Racism in American Education

The Civil Rights Movement in 1960 drastically changed the quality of life for Black people in America; however, there are still inequalities that African Americans face in this country today, especially in schooling. In the early 1900s, black people were fighting to obtain the same rights as white people in the world of education. We recognize significant moments in history like Plessy v. Ferguson and Brown v. Board of Education, but what goes unnoticed today are the numerous injustices that Black students in America face.

Students of Central High School in Little Rock, Ark., including Hazel Bryan, shout insults at Elizabeth Eckford as she calmly walks toward a line of National Guardsmen. (Will Counts / AP)

Racism 100 years ago is different from racism against Black people today; in the past, it was more overt and blatant. Black people experienced harsh verbal and physical violence from white people and were blamed for inflicting violence on white people. Black kids sat in the back of classrooms, were forced to use separate bathrooms, and suffered from other forms of violence. These are a few of the injustices that people of color faced during this period. This is because it was legal to discriminate against people of color. While Jim Crow laws were mandated, people did not face any legal consequences for being racist or colorist against POCs (people of color). Additionally, as a result of these laws, people of color were forced to use separate restrooms, restaurants, and other establishments, which hampered their quality of life. Even though these laws segregated them, Black people were forced to listen to the harsh remarks of their oppressors. These laws have been nullified, and discrimination is illegal, yet Black people still experience racism, just in different ways.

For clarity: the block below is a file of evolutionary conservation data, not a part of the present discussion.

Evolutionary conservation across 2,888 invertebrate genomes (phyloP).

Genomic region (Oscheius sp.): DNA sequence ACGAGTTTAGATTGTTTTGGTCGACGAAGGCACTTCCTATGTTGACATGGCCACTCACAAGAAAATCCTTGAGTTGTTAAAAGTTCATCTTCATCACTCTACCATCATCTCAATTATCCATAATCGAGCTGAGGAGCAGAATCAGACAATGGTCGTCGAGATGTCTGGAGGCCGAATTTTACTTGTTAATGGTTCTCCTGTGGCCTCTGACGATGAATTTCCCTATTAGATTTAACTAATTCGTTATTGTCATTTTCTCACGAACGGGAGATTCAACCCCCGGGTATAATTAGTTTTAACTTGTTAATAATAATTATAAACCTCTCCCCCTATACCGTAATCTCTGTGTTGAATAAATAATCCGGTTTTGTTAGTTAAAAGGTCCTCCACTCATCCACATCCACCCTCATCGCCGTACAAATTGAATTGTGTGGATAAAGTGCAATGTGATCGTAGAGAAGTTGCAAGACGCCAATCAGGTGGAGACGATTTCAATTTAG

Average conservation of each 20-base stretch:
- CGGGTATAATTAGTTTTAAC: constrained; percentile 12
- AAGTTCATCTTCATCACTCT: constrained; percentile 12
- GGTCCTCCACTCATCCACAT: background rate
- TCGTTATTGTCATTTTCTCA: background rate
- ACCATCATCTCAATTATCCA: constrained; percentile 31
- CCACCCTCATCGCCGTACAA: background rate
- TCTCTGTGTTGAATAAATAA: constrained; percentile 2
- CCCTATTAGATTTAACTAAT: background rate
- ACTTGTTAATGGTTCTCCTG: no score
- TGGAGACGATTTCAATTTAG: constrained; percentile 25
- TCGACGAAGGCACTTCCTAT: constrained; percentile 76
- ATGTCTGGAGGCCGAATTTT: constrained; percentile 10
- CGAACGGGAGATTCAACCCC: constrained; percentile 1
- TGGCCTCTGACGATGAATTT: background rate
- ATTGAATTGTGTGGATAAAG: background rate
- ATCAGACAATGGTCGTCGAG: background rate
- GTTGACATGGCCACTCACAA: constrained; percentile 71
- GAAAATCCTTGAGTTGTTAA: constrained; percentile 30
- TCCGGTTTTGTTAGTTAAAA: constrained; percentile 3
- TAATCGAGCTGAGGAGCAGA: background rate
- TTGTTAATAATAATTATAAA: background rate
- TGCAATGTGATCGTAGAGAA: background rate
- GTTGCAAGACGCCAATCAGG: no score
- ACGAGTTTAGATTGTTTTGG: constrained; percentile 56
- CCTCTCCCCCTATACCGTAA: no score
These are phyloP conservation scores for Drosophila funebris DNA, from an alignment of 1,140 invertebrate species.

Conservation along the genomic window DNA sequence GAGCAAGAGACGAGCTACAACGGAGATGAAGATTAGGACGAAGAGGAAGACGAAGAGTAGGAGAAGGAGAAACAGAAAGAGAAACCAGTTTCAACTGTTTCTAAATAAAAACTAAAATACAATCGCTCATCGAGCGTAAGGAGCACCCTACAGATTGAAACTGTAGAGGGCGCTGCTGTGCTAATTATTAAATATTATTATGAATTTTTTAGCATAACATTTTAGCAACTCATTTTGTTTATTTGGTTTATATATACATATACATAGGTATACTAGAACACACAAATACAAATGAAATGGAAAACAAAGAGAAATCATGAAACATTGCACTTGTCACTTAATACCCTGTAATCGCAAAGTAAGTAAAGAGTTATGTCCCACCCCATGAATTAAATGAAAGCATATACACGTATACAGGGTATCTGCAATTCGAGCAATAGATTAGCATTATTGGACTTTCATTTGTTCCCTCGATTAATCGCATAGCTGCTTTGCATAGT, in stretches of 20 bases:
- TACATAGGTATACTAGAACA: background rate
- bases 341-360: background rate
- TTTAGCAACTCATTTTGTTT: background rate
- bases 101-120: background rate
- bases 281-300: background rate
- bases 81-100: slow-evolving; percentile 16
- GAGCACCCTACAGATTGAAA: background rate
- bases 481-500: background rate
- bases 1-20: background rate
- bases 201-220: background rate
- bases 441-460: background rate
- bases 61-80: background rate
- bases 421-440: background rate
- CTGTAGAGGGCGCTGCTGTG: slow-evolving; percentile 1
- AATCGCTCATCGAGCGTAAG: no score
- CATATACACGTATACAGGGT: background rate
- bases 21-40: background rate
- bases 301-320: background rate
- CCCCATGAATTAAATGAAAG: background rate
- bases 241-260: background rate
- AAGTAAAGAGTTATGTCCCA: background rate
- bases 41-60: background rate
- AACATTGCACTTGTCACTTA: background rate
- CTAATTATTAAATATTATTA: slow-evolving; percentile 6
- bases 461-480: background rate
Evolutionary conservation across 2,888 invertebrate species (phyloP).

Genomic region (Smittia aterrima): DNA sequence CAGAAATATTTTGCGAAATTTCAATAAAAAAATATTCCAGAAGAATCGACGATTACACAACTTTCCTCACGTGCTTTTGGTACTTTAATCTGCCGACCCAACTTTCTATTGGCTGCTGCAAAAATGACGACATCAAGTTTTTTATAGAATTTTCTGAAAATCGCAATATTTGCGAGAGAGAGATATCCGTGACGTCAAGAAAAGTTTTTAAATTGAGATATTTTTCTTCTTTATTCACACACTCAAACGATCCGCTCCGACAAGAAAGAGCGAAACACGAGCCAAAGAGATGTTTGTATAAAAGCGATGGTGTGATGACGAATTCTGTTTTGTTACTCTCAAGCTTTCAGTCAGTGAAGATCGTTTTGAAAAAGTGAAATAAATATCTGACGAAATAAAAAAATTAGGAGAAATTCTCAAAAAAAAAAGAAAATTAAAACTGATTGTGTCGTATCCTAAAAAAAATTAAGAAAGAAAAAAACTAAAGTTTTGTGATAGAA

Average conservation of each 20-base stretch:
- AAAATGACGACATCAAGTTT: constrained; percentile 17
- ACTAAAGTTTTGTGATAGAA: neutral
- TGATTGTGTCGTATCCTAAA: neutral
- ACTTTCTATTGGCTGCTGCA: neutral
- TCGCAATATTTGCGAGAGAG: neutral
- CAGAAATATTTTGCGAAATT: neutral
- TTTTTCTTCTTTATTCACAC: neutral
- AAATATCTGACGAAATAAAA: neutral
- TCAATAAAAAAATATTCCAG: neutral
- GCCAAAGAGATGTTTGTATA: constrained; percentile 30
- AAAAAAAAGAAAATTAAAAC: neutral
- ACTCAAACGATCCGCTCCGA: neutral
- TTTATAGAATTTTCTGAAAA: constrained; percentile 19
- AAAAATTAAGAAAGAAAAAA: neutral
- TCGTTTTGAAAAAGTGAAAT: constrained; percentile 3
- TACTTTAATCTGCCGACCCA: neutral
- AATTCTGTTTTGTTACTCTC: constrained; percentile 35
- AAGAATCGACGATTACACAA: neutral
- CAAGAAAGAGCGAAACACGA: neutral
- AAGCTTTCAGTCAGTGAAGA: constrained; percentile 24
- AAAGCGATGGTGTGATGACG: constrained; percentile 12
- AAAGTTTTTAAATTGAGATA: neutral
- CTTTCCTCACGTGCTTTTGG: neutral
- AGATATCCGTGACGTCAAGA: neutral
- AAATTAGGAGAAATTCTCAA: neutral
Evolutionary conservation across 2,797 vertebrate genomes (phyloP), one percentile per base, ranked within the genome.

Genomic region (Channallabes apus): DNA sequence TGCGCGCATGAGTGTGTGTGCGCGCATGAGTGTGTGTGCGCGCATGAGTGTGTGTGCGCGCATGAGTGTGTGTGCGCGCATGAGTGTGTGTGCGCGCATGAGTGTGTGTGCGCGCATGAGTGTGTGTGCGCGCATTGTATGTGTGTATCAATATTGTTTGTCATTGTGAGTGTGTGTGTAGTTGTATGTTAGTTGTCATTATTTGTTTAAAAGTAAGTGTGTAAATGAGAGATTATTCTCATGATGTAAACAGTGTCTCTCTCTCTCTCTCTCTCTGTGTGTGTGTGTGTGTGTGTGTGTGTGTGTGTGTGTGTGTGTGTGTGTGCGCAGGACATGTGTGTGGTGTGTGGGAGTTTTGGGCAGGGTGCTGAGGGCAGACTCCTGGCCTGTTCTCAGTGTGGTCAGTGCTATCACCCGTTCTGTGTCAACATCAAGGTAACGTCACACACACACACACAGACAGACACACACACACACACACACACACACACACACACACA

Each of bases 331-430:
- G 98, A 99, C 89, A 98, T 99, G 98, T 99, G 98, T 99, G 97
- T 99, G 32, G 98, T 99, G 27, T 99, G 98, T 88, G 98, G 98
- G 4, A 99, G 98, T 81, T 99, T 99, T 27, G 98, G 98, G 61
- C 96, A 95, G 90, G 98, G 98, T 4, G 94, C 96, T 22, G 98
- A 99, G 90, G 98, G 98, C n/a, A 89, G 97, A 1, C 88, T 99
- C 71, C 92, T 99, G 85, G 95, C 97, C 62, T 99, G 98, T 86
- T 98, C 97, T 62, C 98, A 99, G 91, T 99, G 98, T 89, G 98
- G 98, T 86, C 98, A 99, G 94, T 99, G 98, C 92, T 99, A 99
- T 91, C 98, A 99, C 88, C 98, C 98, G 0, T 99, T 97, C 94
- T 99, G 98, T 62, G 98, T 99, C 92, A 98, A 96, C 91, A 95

Even after years of fighting for equality, America still sees discrimination against Black people. They are discriminated against on the streets, in the workplace, and in schools. Curriculum and teaching methods in schools are often biased towards white students and their cultures. This is known as “educational” bias, and often teachers are unaware that they display it. The effects of this prejudice cause students of color to feel disengaged or excluded from education. Teachers are more likely to watch for misbehavior in Black students than in their white peers. According to a study at Yale University, preschool teachers watched Black boys 42.4% of the time, while they watched white boys 34.3% of the time.

Data from YaleNews showing the preschool teachers watch black boys the most when troublesome behavior occurs. (YaleNews)


Another current prejudice in the education system is the disparity in discipline. Students of color are often disciplined more harshly than their white peers, even if they have broken the same rules. This also explains the high rates of expulsion and suspension for Black students.

From 2013-14, s (U.S. Department of Education)

One in every 20 white students is suspended, while one in every five Black students was suspended in 2013–14. (U.S. Government Accountability Office).

Furthermore, unequal access to educational resources prevents students from achieving their full potential. Students of color often attend schools with fewer resources, less experienced teachers, and outdated materials. Black, Latino, and low-income students are behind further because they have received less access to reliable internet, a computer, and time with teachers and peers. These factors negatively impact their academic performances and affect their futures.

Another disadvantage students of color face is segregation. Many schools continue to have severe racial segregation despite the fact that it should no longer be in practice. This may be due to district zoning, tracking, and school choice policies; however, our history of redlining also has an impact on modern segregation.

Yasmine Gateau for NPR
Irina Devaeva for iStock / Getty Images Plus

There are a lot of different things that can be done to help promote equality in education. To fix the imbalance, we should make sure that schools are more diverse and focus on providing more resources to schools in low-income areas. We may have come a long way, but there’s still work to do. If we want to give everyone equal opportunities, we should acknowledge the present issues and work toward creating a more equitable and just system for all students.